Ellis held the curious view that the Polynesians must have originally come from the east, as it would be impossible for them to come from the west against the prevailing winds. And yet he must have known of the fairly frequent communication between the Society and Paumotu Groups, as also other such movements. The south-east trades are by no means constant the year round, as shown by observers as far back as Cook's time. The strong north-west winds that strike the Samoan Group have carried canoes from there as far as the Austral Isles. At the Society Isles the prevailing wind blows from between east-south-east and east-north-east for the greater part of the year, but in December and January the winds are variable, frequently blowing from north-west and west-north-west. Cook tells us that this is the wind by which the natives of the isles to leeward come to Tahiti. Such a wind is often followed by one from the south-west or west-south-west. We have not space to give much data under these heads, but we do know that Polynesians carefully studied wind-conditions. Barstow writes of several weeks of westerly wind at Tahiti, and mentions the case of some Polynesian voyagers he encountered there. Their canoe, containing men, women, and children, had come from the Paumotu Group, to the eastward, in search of some ocean-waifs from that region. They had visited Huahine and other islands, and were compelled to wait over six months at Tahiti for a fair wind to take them home. The Polynesian voyager, indeed, passed much of his time in waiting for fair winds, though that fact would not disturb his equanimity. Possibly this was why he often took his family with him. If he did not live to reach his destination, why, then, his son or grandson might do so.
Barstow records a drift voyage from Chain Island, east of Tahiti, away west to Manua, in the Samoan Isles. This occurred in 1844, and the boat contained three natives and one white man, the latter being the sole survivor.
Colonel Gudgeon informs us that Polynesians are quite capable of navigating their vessels to any island they may desire to visit, always selecting a favourable season of the year. Also that they had well-known starting-places for each such voyage, and stopping-places at intermediate isles in long voyages. Thus voyagers from Tahiti to New Zealand first made the run to Rarotonga, leaving there in December for the run south-west to New Zealand, calling in some cases at Sunday Island. The return voyage was made in June. This is corroborated by Maori tradition, which states that voyagers left Rarotonga for these shores in the month Akaaka-nui,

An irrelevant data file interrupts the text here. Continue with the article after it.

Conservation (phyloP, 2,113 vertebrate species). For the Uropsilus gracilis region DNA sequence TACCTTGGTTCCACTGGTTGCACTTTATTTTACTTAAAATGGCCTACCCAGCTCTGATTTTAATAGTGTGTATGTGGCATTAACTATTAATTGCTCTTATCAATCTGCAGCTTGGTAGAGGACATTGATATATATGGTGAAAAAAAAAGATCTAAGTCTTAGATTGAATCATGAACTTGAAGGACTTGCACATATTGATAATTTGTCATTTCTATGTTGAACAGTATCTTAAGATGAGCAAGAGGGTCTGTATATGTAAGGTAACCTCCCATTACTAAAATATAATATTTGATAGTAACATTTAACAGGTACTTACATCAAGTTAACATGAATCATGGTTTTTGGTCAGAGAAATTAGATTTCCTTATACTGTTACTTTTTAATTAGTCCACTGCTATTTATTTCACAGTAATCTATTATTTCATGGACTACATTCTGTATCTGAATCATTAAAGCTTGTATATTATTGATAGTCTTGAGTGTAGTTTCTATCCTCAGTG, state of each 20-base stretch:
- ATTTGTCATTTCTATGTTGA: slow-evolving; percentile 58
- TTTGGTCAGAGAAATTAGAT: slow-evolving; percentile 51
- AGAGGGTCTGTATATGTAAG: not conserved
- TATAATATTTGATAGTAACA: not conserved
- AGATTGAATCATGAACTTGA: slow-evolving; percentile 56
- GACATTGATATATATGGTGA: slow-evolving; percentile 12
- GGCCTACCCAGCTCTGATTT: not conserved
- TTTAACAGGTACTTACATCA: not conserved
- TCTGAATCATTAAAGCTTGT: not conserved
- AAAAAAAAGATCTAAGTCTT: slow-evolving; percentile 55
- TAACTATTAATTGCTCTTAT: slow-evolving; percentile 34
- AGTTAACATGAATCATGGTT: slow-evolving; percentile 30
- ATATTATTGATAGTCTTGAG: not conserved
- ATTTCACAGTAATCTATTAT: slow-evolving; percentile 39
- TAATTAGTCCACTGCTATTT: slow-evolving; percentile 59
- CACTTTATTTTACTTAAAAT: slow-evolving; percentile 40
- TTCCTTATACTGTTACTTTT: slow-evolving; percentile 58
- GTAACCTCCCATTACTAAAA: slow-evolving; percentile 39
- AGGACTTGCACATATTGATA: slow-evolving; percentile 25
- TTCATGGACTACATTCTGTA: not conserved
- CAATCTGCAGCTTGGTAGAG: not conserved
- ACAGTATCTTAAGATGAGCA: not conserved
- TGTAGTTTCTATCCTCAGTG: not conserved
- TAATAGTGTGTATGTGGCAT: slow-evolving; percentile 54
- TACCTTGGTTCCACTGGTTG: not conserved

equivalent to our December. An old native of the Nga Rauru Tribe stated that Whanga-rei and Whanga-te-au were starting-places for canoes leaving New Zealand for Rarotonga.
Missionary Williams, the man of many voyages in Polynesia, remarks that westerly winds occur about every two months. He sailed from Rurutu to Tahiti, three hundred and fifty miles north-north-east, in forty-eight hours. On another occasion, from a point two hundred miles west of Niue, he sailed, with a fair wind, seventeen hundred miles to the east-ward in fifteen days. In October, 1832, during a voyage from Rarotonga to Samoa, he sailed eight hundred miles in five days without once shifting a sail.
The trade-winds that pass northward of New Zealand would carry Tongan raiders to the New Hebrides, Loyalty Isles, and New Caledonia. In 1793 the expedition in search of La PéArouse saw a canoe on the coast of New Caledonia containing eight Polynesians—seven men and one woman—who spoke the Tongan dialect. They had come from Uvea, in the Loyalty Group, a day's sail distant. Pritchard, in his “Polynesian Reminiscences,” mentions that, in his time, there were living at this Uvea, or Uea, the grandchildren of Tongan castaways who had, in a double canoe, drifted over eleven hundred miles to that isle.